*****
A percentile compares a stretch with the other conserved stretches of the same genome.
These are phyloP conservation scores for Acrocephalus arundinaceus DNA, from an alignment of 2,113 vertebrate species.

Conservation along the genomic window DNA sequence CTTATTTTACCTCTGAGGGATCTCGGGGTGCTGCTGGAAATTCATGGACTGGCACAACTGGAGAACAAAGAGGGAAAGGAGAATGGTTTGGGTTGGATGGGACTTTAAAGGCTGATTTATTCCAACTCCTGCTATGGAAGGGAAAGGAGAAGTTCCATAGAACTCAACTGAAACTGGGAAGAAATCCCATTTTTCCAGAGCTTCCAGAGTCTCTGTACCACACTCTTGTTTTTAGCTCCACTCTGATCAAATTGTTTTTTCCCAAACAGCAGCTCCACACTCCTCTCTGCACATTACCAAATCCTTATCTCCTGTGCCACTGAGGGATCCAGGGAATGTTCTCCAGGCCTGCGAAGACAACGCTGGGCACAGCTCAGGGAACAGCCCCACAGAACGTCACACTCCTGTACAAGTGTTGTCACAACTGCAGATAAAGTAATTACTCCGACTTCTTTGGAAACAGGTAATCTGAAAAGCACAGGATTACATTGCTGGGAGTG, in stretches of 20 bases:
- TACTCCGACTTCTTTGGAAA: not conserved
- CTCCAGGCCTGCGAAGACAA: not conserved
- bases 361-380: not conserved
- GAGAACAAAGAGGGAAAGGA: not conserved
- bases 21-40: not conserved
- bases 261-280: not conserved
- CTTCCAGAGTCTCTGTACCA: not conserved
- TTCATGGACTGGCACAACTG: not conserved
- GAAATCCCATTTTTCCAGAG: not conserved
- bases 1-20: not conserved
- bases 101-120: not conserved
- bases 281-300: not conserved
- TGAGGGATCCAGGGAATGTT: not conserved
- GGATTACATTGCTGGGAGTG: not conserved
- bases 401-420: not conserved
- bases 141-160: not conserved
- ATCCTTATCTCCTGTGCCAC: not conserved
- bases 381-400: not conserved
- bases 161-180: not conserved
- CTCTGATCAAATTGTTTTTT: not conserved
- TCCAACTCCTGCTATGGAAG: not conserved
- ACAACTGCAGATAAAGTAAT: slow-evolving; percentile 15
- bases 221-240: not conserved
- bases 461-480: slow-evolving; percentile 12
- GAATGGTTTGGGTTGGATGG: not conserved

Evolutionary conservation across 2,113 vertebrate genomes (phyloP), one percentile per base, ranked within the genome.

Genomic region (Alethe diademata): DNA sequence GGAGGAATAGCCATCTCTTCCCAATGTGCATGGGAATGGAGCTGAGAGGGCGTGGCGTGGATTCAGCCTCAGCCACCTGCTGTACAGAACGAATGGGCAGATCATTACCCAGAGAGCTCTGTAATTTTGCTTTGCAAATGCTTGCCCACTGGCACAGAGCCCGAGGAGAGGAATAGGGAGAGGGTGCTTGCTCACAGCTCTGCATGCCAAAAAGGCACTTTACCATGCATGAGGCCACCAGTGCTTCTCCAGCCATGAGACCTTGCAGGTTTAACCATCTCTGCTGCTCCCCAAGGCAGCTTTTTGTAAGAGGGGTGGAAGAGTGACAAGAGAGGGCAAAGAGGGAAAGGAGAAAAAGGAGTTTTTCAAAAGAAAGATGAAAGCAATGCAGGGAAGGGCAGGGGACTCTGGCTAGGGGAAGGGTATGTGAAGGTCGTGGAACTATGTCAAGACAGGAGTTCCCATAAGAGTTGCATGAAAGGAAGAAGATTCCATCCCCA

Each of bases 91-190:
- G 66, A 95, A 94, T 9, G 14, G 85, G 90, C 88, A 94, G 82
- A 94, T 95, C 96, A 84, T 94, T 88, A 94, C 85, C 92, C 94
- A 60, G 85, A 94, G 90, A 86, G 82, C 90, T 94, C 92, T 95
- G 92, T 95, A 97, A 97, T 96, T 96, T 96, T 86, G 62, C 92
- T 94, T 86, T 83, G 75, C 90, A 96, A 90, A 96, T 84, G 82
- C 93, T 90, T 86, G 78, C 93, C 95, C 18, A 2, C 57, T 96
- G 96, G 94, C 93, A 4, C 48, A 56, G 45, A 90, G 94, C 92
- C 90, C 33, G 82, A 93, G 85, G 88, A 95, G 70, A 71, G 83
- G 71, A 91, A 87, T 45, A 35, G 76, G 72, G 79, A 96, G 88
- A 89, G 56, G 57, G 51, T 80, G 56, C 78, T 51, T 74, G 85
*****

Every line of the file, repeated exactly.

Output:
A percentile compares a stretch with the other conserved stretches of the same genome.
These are phyloP conservation scores for Acrocephalus arundinaceus DNA, from an alignment of 2,113 vertebrate species.

Conservation along the genomic window DNA sequence CTTATTTTACCTCTGAGGGATCTCGGGGTGCTGCTGGAAATTCATGGACTGGCACAACTGGAGAACAAAGAGGGAAAGGAGAATGGTTTGGGTTGGATGGGACTTTAAAGGCTGATTTATTCCAACTCCTGCTATGGAAGGGAAAGGAGAAGTTCCATAGAACTCAACTGAAACTGGGAAGAAATCCCATTTTTCCAGAGCTTCCAGAGTCTCTGTACCACACTCTTGTTTTTAGCTCCACTCTGATCAAATTGTTTTTTCCCAAACAGCAGCTCCACACTCCTCTCTGCACATTACCAAATCCTTATCTCCTGTGCCACTGAGGGATCCAGGGAATGTTCTCCAGGCCTGCGAAGACAACGCTGGGCACAGCTCAGGGAACAGCCCCACAGAACGTCACACTCCTGTACAAGTGTTGTCACAACTGCAGATAAAGTAATTACTCCGACTTCTTTGGAAACAGGTAATCTGAAAAGCACAGGATTACATTGCTGGGAGTG, in stretches of 20 bases:
- TACTCCGACTTCTTTGGAAA: not conserved
- CTCCAGGCCTGCGAAGACAA: not conserved
- bases 361-380: not conserved
- GAGAACAAAGAGGGAAAGGA: not conserved
- bases 21-40: not conserved
- bases 261-280: not conserved
- CTTCCAGAGTCTCTGTACCA: not conserved
- TTCATGGACTGGCACAACTG: not conserved
- GAAATCCCATTTTTCCAGAG: not conserved
- bases 1-20: not conserved
- bases 101-120: not conserved
- bases 281-300: not conserved
- TGAGGGATCCAGGGAATGTT: not conserved
- GGATTACATTGCTGGGAGTG: not conserved
- bases 401-420: not conserved
- bases 141-160: not conserved
- ATCCTTATCTCCTGTGCCAC: not conserved
- bases 381-400: not conserved
- bases 161-180: not conserved
- CTCTGATCAAATTGTTTTTT: not conserved
- TCCAACTCCTGCTATGGAAG: not conserved
- ACAACTGCAGATAAAGTAAT: slow-evolving; percentile 15
- bases 221-240: not conserved
- bases 461-480: slow-evolving; percentile 12
- GAATGGTTTGGGTTGGATGG: not conserved

Evolutionary conservation across 2,113 vertebrate genomes (phyloP), one percentile per base, ranked within the genome.

Genomic region (Alethe diademata): DNA sequence GGAGGAATAGCCATCTCTTCCCAATGTGCATGGGAATGGAGCTGAGAGGGCGTGGCGTGGATTCAGCCTCAGCCACCTGCTGTACAGAACGAATGGGCAGATCATTACCCAGAGAGCTCTGTAATTTTGCTTTGCAAATGCTTGCCCACTGGCACAGAGCCCGAGGAGAGGAATAGGGAGAGGGTGCTTGCTCACAGCTCTGCATGCCAAAAAGGCACTTTACCATGCATGAGGCCACCAGTGCTTCTCCAGCCATGAGACCTTGCAGGTTTAACCATCTCTGCTGCTCCCCAAGGCAGCTTTTTGTAAGAGGGGTGGAAGAGTGACAAGAGAGGGCAAAGAGGGAAAGGAGAAAAAGGAGTTTTTCAAAAGAAAGATGAAAGCAATGCAGGGAAGGGCAGGGGACTCTGGCTAGGGGAAGGGTATGTGAAGGTCGTGGAACTATGTCAAGACAGGAGTTCCCATAAGAGTTGCATGAAAGGAAGAAGATTCCATCCCCA

Each of bases 91-190:
- G 66, A 95, A 94, T 9, G 14, G 85, G 90, C 88, A 94, G 82
- A 94, T 95, C 96, A 84, T 94, T 88, A 94, C 85, C 92, C 94
- A 60, G 85, A 94, G 90, A 86, G 82, C 90, T 94, C 92, T 95
- G 92, T 95, A 97, A 97, T 96, T 96, T 96, T 86, G 62, C 92
- T 94, T 86, T 83, G 75, C 90, A 96, A 90, A 96, T 84, G 82
- C 93, T 90, T 86, G 78, C 93, C 95, C 18, A 2, C 57, T 96
- G 96, G 94, C 93, A 4, C 48, A 56, G 45, A 90, G 94, C 92
- C 90, C 33, G 82, A 93, G 85, G 88, A 95, G 70, A 71, G 83
- G 71, A 91, A 87, T 45, A 35, G 76, G 72, G 79, A 96, G 88
- A 89, G 56, G 57, G 51, T 80, G 56, C 78, T 51, T 74, G 85